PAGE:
Monday, November 20, 2006

Thoughts on God

“Christian Standard” magazine recently published a two-part series on “open theism.” I found them stimulating. It will be a while before that issue impacts the local church, but the concepts of “open theism” will undoubtedly stir controversy.

At issue are the existence of evil, man’s free will, and predestination. Open theists argue that if God genuinely permits free will then He can’t foreknow those choices which have not yet been made. Further, prayer truly impacts God and He can decide another course of action. It is all thought provoking and challenging. The arguments also tend toward the philosophical and disregard or reinterpret those passages speaking of God’s foreknowledge, predictive prophecy, and providential control of individuals and events.

I like articles like those in “the Standard” because they challenge me to try to get my mind around difficult concepts. Some around here think I’ve done that so long that I can no longer communicate for the average person. After reading these articles, however, I pretty much returned to my earlier conclusion that finite man simply can’t comprehend the actions of an infinite God. God chooses to reveal Himself to us. He did so through the prophets, but in these last days He did so through His Son (Hebrews 1:1, 2). God could never reveal everything about Himself, but when Jesus came He came with skin on and when we see Jesus we’ve seen the Father.

The articles have the impact of raising our comprehension of the Father beyond the mundane. One of the dangers, in my view, of open theism is the insistence that love is God’s primary characteristic. If so, the open theist must do more than make the assertion. They must also explain what they mean because this culture’s concept of love has little relationship to the biblical concept. It is precisely because we’ve identified love as God’s primary characteristic that our culture has lost any sense of reverence for Him. We tend to see God as a loving God who overlooks every errant behavior because He loves us. Such a soft incomplete view of God has been “out there” for a long time. I’m old enough to remember the song “He” back in the 1950s. Those who sang it on the “Hit Parade” sang it just as written:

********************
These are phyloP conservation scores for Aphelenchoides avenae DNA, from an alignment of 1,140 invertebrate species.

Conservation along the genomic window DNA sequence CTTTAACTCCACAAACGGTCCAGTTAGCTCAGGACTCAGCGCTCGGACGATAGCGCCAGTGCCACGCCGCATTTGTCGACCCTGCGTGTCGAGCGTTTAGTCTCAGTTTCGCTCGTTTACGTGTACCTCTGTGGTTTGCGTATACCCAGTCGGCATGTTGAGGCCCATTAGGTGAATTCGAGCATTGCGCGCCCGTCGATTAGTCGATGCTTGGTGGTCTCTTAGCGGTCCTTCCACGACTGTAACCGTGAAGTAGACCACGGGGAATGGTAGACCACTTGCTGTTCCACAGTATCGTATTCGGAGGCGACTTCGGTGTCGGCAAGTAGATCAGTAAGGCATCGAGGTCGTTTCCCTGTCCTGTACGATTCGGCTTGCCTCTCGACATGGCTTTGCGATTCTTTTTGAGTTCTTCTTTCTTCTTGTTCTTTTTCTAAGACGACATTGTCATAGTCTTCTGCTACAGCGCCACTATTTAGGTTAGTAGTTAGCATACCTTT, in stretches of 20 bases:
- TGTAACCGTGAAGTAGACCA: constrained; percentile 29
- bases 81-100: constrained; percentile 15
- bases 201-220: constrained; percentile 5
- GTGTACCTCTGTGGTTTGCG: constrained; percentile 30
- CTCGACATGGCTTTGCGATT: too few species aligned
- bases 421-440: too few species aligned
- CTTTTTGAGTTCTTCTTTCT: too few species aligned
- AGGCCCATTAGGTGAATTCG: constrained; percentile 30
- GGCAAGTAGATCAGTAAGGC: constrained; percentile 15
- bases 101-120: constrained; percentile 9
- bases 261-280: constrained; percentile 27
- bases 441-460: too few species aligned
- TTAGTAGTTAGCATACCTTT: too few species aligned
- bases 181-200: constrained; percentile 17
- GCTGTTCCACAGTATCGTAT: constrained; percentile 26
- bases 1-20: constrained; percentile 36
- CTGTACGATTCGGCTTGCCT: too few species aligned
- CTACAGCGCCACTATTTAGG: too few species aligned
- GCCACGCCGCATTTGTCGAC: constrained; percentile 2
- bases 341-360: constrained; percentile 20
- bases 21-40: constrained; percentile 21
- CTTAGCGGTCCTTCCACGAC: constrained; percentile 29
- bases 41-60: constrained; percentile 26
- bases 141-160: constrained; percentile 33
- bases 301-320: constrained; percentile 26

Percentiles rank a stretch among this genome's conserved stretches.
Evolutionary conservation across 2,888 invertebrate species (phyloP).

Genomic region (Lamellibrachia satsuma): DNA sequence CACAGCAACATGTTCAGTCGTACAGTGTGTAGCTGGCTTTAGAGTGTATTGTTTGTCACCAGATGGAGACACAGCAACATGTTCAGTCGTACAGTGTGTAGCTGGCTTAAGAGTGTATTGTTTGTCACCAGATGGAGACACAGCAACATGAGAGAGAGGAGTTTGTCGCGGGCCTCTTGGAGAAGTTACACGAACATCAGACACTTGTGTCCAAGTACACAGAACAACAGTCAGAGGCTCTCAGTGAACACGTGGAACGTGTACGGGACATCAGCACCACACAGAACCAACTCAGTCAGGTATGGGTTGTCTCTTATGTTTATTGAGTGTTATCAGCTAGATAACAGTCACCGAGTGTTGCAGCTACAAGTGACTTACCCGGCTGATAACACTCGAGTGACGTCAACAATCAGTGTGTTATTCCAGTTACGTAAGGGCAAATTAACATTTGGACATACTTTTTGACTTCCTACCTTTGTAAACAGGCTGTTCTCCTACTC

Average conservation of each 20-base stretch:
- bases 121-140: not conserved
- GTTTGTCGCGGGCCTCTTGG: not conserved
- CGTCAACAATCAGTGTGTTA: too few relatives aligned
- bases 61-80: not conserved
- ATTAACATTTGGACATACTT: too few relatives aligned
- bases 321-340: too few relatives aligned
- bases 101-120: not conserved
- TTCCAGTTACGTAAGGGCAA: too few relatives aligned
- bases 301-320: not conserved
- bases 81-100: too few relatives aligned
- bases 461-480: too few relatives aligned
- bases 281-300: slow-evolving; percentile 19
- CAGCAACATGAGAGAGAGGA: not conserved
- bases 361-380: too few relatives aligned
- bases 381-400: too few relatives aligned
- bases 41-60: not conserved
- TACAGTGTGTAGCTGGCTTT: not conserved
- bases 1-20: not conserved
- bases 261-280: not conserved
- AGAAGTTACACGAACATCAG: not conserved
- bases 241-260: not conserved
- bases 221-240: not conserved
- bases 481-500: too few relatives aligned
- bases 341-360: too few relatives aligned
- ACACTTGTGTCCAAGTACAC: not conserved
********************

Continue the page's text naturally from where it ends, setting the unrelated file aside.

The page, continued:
Though it makes Him sad to see the way we live,
He’ll always say, “I forgive.”

Garbage! That’s just not true and it has the stench of hell around it. The second line needs amending to, “He’s always ready to forgive.” Now that’s more like it.

You see, the open theists got it all turned around. God’s primary characteristic isn’t love. He is love, but that’s just one of His characteristics. First and foremost, God is holy. Our God is a holy God! From God’s holiness come the twin demands of love and justice. God’s holy justice demands sin be punished. God’s holy love desires the salvation of the sinner. Only the atonement satisfied both requirements (see Romans 3).

Wrestling with the concepts presented systematic theology is great fun. I’ve learned so much from a study of systematic theology. But when the “rubber hits the road” it all comes back to “what does the Bible say.” We “speak where the Scripture speaks ….” I don’t have to understand everything there is to know about God to establish a personal relationship with Him. I expect to learn a host of subtle nuances about Him as my faith in Him grows deeper. At the same time, it is not knowing a lot of information about God that is so important. Knowing God trumps that! Having a relationship with Him does not require exhaustive knowledge. I’ve been married for 41 years now and I’m still learning things about my mate. Why should I expect it to be different with God?

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